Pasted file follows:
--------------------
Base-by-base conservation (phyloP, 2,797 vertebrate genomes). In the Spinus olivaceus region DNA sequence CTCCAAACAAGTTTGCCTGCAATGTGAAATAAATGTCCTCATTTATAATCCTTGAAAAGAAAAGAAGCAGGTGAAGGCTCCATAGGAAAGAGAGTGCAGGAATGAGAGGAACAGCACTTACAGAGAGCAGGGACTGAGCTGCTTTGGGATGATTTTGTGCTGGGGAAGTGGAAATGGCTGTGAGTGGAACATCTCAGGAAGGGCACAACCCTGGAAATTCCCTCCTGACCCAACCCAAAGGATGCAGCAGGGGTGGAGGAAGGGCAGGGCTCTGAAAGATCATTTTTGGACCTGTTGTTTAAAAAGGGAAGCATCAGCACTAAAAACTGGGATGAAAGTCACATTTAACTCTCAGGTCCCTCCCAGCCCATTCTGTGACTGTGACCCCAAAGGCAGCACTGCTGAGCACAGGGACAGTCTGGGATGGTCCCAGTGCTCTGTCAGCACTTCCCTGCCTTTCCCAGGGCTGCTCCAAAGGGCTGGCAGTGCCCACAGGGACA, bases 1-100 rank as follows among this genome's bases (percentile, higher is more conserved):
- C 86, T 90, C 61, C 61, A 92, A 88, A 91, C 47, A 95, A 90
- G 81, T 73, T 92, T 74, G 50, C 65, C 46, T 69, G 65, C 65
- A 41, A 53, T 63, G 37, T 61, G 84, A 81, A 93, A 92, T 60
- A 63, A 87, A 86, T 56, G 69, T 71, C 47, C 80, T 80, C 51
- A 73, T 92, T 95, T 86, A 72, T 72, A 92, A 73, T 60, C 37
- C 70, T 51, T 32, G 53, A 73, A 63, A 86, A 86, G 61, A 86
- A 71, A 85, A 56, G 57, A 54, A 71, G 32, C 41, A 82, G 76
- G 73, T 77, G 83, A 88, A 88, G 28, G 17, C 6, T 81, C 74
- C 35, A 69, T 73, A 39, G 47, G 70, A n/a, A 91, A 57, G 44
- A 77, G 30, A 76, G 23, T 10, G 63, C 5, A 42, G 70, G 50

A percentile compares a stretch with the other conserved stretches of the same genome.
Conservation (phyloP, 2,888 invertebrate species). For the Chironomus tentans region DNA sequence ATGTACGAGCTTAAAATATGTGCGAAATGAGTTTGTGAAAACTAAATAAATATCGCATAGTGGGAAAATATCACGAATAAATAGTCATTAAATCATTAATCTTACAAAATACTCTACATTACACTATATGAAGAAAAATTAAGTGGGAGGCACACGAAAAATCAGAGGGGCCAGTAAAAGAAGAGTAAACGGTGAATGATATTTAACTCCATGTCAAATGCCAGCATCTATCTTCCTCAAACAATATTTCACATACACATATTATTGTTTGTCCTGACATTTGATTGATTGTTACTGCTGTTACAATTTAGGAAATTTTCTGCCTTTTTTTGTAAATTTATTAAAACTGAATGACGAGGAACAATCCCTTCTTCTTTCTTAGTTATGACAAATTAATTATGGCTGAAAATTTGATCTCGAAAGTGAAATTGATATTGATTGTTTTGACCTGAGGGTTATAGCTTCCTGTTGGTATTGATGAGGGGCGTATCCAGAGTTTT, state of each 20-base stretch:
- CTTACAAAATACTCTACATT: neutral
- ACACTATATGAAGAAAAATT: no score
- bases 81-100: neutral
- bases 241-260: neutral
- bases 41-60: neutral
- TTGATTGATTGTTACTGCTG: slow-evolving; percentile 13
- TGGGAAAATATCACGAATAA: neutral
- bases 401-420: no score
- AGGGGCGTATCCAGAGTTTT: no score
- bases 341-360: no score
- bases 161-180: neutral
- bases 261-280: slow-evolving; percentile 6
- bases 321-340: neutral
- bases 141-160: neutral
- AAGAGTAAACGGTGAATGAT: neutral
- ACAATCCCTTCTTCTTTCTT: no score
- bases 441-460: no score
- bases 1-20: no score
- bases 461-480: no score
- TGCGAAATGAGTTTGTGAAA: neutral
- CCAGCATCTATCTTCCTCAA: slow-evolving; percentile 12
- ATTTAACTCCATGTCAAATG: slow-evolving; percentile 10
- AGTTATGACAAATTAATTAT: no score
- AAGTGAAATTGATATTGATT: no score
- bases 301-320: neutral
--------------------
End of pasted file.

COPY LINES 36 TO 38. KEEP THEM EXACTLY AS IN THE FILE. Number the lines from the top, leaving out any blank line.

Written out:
- AGTTATGACAAATTAATTAT: no score
- AAGTGAAATTGATATTGATT: no score
- bases 301-320: neutral